Kumar Saurabh grew up in India and attained his undergraduate degree in computer science from the Indian Institute of Technology, Kharagpur. Around the time of his graduation, a professor from Columbia University reached out to Saurabh to see if he’d be interested in becoming a research assistant. “I looked at the research profile and was impressed, so I ended up moving to the U.S. and starting a PhD program at Columbia,” he says.
Within a year, Saurabh realized he wasn’t cut out for the PhD life. “I realized I didn’t want to become a professor. It just didn’t align with my long-term career goals. I like building things.” He left the research program and looked for a job instead.
“My timing was terrible,” says Saurabh. “It was 2001 and the tech industry was experiencing a lot of layoffs. I would reach out to people about a job and they would tell me they loved my background, but their companies were under a hiring freeze at the time. Then I got a call from a small startup company called ArcSight. I met with them and they liked me, I liked the team. I really liked Hugh Njemanze, who was the CTO and founder of ArcSight. Even though I didn’t know the business feasibility of the company, I liked the challenge that they were solving so I joined ArcSight as a software engineer. I eventually ended up running the analytics and solutions team.”
After ArcSight had its IPO, Saurabh decided to start his own company, which he says was “a two guys in a garage kind of thing.” It proved to be both a challenge and a good learning experience. “One of the lessons I learned is that doing a start-up is hard, no matter if it’s small or big,” says Saurabh. “You might as well pick a big problem to solve, right? If you succeed, you succeed at something really big. It’s going to be hard one way or another. The first idea that I chose to address, well, in hindsight it took me about 12 months to figure that out. And it also took me about 12 months to figure out all the things I did not know about doing a start-up, but somehow along the way I kind of figured what I needed to be good at.”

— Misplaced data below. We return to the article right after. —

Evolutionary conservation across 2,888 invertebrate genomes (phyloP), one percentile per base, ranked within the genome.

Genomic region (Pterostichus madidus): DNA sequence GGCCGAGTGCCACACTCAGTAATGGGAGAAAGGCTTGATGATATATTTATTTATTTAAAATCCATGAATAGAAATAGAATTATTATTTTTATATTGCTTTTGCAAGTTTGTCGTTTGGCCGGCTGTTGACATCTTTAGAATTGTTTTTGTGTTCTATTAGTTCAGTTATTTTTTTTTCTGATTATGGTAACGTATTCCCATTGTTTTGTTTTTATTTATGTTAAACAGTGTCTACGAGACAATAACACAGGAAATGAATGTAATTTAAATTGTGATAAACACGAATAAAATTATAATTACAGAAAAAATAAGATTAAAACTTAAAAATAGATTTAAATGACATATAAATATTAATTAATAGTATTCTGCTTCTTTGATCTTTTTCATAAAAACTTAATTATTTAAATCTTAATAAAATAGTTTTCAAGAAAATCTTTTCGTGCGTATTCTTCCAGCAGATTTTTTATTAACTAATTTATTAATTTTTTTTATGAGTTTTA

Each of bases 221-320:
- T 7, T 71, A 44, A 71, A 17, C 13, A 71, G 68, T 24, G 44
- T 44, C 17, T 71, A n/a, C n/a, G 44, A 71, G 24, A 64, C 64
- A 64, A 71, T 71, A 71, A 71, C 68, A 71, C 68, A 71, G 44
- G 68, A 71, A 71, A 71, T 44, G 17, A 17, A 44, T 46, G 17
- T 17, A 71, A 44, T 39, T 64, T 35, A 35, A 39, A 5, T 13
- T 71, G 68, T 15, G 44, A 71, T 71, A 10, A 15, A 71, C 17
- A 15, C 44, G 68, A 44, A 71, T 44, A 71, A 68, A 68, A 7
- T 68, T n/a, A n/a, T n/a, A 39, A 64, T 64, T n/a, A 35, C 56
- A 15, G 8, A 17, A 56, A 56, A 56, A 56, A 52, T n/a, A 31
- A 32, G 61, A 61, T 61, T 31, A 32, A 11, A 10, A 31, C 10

Even while he pressed ahead with his own company, Saurabh joined a company called Mint.com. “I wasn’t ready to shut down my own company yet, but I took a job a Mint.com,” he says. “I was doing two start-ups at the same time, which is crazy, and I advise people never to do that. Just do one thing, and do it really well!”
Saurabh learned quite a bit about product design while at Mint.com. “The great part of being at Mint was that it was a consumer company, so there was a focus on the simplicity of the design,” he says. “That is something that is now coming, bit by bit, into all types of products. People talk about the consumerization of IT. In many ways that includes picking up some of the design ideas from the consumer world to produce an intuitive, easy to use product that anyone – even non-technical people – can readily use.”